You must really hate running now.

It’s complicated. But, yes, in the past two years, I have hated running more frequently than any other time in my life, because I have run more miles than any other time in my life.

You logged 1,200 miles training for Run Rabbit Run. What surprised you in that process?

I guess that nothing broke down. I had so much pain and inflammation during training that I thought for sure I’d injure myself before the race started, but nothing serious happened.

What about the filmmaking? That’s a huge project, too—its own ultra, in a way. What surprises did you have in the making of How to Run 100 Miles?

Making the film ended up being more emotionally exhausting than the race. I started shooting footage of us training, and interviews with Jayson, in February 2017, and didn’t finish until January 2018. We had something like 40 hours of footage total, and chopping that down and organizing it into a 28-minute film is a maddening process, especially when it’s your friend’s story and you want to get it absolutely right. Also, I’m on screen a lot, and watching yourself on film is like that thing where you hear your voice recorded and you hate the sound of it, but it’s way worse when it’s your face.

What would you like to say to Fred Abramowitz, the race director Run Rabbit Run? Remember, Trail Runner is a family web site.

The race organizers were awesome. I don’t know if I’ll ever fully understand the work that goes into putting on an event that a third of the entrants don’t finish. There’s a scene at the finish line in the film where Jayson completely breaks down after gritting it out with a painful injury for 29+ miles that I’ve watched at least 30 times by now, and every time, I watch Fred Abramowitz’s face because it really captures the soul of the event in so many ways.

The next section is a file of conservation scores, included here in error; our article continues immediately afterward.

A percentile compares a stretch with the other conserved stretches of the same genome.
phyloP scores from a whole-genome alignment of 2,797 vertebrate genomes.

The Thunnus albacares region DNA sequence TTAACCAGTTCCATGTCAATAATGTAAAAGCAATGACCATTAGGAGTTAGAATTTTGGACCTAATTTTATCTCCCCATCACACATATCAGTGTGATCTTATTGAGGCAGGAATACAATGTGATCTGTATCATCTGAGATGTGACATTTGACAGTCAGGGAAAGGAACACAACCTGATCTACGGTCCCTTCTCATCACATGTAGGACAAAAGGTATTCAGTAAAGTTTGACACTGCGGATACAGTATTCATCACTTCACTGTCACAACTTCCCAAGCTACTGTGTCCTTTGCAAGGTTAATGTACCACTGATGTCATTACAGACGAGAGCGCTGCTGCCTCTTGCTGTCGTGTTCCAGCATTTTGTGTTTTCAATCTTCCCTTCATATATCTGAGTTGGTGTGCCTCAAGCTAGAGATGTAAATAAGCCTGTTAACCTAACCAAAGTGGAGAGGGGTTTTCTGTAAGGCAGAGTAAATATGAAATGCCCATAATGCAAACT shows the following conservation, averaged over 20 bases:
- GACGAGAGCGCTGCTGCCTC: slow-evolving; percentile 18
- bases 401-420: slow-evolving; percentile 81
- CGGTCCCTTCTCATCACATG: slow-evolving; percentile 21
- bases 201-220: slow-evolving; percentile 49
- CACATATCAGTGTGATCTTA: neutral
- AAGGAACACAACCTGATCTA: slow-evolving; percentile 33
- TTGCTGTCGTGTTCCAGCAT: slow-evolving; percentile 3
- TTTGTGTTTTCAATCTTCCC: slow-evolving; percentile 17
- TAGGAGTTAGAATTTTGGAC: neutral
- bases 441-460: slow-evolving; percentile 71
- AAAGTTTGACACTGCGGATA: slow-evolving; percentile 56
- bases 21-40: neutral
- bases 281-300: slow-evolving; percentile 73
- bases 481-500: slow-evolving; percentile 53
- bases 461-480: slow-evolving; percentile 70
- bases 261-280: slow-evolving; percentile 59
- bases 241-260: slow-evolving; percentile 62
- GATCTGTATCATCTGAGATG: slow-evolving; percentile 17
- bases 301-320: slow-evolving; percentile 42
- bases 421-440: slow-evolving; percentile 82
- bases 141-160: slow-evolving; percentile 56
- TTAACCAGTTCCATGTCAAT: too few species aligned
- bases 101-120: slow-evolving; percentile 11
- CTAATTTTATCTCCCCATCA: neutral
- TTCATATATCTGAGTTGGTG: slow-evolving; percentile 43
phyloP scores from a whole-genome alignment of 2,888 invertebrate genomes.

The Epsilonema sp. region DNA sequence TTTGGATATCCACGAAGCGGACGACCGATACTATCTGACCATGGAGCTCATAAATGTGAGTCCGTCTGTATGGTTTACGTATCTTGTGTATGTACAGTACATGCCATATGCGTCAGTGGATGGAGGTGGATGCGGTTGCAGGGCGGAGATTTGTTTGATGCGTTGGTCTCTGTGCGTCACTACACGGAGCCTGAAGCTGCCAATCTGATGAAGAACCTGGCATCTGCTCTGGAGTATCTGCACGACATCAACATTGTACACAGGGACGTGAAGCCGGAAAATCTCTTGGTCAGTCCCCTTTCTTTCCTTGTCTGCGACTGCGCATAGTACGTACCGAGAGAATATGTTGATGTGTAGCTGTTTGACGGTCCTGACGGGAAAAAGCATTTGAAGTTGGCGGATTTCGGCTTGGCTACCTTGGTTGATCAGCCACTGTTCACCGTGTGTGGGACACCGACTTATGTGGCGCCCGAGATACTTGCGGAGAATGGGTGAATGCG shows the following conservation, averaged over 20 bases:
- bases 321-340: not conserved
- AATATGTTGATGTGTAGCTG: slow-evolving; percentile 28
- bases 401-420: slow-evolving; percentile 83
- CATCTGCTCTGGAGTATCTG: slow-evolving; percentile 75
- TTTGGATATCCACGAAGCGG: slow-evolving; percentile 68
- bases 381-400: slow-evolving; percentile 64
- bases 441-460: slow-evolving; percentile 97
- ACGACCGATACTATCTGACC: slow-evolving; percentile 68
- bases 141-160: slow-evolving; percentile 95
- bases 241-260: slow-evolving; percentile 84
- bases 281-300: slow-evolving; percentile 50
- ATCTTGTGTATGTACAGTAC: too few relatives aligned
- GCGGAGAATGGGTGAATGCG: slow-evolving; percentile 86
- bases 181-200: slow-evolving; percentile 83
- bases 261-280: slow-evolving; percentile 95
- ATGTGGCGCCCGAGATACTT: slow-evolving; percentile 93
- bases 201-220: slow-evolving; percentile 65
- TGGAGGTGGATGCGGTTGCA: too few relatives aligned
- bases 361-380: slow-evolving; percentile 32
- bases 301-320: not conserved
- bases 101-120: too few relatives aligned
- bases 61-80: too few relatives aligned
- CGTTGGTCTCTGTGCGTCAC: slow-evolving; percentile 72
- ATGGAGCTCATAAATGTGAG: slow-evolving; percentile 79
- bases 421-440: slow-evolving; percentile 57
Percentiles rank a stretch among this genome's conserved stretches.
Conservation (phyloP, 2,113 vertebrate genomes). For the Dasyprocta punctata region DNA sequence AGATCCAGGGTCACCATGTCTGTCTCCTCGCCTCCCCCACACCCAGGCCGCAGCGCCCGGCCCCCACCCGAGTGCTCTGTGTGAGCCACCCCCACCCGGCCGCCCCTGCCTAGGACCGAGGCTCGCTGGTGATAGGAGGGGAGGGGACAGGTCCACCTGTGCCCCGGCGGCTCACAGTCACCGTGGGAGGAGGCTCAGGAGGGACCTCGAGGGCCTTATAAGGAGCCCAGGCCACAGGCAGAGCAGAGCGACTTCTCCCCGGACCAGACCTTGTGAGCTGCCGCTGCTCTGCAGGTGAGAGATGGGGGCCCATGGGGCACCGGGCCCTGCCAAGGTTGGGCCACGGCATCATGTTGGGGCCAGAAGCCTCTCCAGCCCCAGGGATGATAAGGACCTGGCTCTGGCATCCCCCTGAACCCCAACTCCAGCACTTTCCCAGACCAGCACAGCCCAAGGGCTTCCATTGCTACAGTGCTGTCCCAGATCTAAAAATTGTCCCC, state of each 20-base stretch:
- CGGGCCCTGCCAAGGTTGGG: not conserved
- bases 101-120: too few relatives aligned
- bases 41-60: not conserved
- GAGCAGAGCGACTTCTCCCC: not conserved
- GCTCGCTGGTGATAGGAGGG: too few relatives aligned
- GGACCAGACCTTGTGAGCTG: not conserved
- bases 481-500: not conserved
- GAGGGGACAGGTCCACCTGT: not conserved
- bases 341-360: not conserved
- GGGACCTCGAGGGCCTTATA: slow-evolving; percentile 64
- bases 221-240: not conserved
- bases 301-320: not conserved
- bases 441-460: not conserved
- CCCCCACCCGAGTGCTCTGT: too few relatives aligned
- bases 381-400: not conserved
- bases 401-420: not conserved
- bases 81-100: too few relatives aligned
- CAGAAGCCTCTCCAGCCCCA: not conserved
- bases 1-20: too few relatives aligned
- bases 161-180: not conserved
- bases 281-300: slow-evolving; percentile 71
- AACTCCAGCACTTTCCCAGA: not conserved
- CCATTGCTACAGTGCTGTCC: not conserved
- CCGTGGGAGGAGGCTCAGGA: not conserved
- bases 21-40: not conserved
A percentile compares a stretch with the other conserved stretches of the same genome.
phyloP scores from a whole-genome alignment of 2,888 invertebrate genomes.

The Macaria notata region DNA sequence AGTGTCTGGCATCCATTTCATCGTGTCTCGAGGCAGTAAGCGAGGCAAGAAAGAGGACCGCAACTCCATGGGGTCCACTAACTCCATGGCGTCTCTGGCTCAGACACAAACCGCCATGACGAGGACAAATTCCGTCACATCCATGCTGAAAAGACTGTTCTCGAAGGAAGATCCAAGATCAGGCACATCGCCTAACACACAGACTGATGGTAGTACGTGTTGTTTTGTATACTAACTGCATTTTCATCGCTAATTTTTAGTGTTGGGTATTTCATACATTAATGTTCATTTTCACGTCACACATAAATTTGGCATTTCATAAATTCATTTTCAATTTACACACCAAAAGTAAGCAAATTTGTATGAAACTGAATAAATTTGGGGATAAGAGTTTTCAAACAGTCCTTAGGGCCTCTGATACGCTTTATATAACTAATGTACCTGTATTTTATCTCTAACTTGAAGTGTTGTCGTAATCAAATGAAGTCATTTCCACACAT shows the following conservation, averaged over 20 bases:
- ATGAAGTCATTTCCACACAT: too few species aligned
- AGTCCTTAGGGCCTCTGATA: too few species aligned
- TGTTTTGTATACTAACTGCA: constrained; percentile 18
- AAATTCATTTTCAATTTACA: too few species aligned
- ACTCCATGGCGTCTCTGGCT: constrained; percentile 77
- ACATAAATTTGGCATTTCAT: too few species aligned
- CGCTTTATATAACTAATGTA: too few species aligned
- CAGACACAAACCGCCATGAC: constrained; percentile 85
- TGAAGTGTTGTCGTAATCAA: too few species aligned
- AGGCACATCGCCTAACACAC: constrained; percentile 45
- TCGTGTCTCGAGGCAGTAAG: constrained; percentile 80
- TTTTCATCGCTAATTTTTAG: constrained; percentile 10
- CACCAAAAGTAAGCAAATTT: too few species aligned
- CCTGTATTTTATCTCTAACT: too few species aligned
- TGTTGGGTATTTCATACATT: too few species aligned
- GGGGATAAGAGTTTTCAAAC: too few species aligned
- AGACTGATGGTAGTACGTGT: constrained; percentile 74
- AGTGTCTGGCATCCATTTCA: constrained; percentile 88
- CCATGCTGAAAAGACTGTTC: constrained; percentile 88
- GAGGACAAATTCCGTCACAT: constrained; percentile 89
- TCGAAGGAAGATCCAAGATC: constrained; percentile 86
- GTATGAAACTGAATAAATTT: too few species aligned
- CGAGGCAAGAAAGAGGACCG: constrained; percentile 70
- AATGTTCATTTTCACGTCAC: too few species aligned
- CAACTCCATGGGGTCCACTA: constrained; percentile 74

You interview Meghan Hicks, one of the really thoughtful voices in trail running these days. She says, “Commit to seeing those grievances through.” You saw them through. And there were some serious ones along the way. But which grievance would you most like to punch in the face?

I’m just going to say that I need to figure out a way to prevent chafing of one male body part next time, and you can probably guess what it is. It’s just, you know, at Mile 90, I’m going, “Really? That too?” It seemed a bit much.

Spoiler alert: During the race, you develop the concept of a potato-chip-flavored electrolyte drink. I assume you’ve come to your senses.

I absolutely still love the idea. If anyone from Kettle Chips is reading this, I’d love to chat about a sponsorship. I eat the shit out of those things during long runs.

You point out that Jayson’s whole life has been based on not quitting. Neither of you guys quit. And it looked ugly out there at times. Congratulations.

Thanks. If there’s one thing we’re good at, it’s making things ugly.

Doug Mayer lives in Chamonix, France, and manages Run the Alps. He hopes one day to do the French voiceover for Brendan Leonard in How to Run 100 Miles.